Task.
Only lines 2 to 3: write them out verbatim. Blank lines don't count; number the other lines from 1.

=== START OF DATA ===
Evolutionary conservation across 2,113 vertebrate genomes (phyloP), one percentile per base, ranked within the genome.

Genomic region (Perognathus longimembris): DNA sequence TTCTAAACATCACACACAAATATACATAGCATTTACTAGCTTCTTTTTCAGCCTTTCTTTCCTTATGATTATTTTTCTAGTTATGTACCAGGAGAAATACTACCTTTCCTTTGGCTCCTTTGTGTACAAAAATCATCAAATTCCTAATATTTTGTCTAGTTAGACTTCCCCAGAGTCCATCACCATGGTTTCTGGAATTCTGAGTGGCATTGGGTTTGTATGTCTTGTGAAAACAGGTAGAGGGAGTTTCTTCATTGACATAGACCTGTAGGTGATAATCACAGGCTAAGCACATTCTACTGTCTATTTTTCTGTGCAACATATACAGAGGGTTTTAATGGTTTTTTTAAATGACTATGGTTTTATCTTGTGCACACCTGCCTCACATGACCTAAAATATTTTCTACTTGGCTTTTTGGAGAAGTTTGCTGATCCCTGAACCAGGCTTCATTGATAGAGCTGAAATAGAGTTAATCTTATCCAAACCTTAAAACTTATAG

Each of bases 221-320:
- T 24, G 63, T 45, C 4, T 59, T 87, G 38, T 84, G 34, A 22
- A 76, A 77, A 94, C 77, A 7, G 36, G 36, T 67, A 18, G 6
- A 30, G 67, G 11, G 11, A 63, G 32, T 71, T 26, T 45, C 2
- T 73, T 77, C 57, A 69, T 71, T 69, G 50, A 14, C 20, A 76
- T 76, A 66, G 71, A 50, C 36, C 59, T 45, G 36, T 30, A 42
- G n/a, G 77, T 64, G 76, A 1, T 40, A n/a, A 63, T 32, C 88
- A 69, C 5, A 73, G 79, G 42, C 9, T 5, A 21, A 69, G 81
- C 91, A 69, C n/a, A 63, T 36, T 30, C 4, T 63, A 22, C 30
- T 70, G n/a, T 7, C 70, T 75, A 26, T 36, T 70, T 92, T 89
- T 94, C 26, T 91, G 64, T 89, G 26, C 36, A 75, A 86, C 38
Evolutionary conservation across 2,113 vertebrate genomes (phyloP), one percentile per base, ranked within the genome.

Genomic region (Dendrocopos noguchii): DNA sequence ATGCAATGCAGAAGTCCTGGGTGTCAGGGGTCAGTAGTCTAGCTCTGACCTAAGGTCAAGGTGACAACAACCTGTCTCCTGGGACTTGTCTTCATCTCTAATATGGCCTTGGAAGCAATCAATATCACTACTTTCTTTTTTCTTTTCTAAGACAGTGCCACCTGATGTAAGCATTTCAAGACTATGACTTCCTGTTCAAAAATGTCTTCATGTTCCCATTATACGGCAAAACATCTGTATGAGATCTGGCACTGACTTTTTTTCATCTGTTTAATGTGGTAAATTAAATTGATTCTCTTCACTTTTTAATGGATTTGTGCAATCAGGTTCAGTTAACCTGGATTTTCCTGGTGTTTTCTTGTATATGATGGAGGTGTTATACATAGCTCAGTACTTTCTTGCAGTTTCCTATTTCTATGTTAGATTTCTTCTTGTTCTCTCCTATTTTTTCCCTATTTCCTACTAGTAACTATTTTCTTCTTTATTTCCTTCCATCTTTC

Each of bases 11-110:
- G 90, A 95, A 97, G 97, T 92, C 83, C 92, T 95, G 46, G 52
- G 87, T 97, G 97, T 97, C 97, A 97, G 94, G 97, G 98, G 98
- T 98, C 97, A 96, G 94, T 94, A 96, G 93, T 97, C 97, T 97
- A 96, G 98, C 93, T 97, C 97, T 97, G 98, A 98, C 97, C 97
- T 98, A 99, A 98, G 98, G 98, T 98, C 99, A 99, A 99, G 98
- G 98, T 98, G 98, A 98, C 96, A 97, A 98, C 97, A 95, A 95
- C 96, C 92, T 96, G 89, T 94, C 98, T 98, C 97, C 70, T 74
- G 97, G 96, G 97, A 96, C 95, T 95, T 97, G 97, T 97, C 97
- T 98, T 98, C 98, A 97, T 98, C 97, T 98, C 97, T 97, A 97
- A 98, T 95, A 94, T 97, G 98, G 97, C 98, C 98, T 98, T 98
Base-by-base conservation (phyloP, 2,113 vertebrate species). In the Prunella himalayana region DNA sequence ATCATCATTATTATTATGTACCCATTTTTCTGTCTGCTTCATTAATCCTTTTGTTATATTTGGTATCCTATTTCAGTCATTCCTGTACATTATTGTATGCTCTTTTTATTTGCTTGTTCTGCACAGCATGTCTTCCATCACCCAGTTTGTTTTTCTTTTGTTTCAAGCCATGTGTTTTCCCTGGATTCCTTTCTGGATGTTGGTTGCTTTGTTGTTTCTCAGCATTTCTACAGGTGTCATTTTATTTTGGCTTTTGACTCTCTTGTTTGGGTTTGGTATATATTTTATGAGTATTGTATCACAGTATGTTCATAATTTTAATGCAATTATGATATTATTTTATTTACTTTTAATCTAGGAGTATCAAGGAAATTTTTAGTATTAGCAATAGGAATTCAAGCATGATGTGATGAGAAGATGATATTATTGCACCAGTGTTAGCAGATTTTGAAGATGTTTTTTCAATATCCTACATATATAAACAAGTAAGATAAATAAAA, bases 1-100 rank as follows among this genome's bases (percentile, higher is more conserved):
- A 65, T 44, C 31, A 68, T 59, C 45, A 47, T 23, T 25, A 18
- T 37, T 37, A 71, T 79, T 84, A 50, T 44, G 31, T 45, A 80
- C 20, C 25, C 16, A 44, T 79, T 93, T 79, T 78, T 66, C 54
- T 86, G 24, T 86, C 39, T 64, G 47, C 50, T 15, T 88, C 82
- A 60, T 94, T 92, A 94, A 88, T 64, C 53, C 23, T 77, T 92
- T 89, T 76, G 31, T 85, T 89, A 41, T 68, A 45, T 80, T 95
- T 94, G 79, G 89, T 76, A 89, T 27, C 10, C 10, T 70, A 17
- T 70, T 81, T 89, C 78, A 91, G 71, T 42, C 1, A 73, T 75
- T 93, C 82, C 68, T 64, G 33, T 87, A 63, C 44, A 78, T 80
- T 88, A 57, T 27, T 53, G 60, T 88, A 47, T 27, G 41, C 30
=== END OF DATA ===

Genomic region (Perognathus longimembris): DNA sequence TTCTAAACATCACACACAAATATACATAGCATTTACTAGCTTCTTTTTCAGCCTTTCTTTCCTTATGATTATTTTTCTAGTTATGTACCAGGAGAAATACTACCTTTCCTTTGGCTCCTTTGTGTACAAAAATCATCAAATTCCTAATATTTTGTCTAGTTAGACTTCCCCAGAGTCCATCACCATGGTTTCTGGAATTCTGAGTGGCATTGGGTTTGTATGTCTTGTGAAAACAGGTAGAGGGAGTTTCTTCATTGACATAGACCTGTAGGTGATAATCACAGGCTAAGCACATTCTACTGTCTATTTTTCTGTGCAACATATACAGAGGGTTTTAATGGTTTTTTTAAATGACTATGGTTTTATCTTGTGCACACCTGCCTCACATGACCTAAAATATTTTCTACTTGGCTTTTTGGAGAAGTTTGCTGATCCCTGAACCAGGCTTCATTGATAGAGCTGAAATAGAGTTAATCTTATCCAAACCTTAAAACTTATAG

Each of bases 221-320: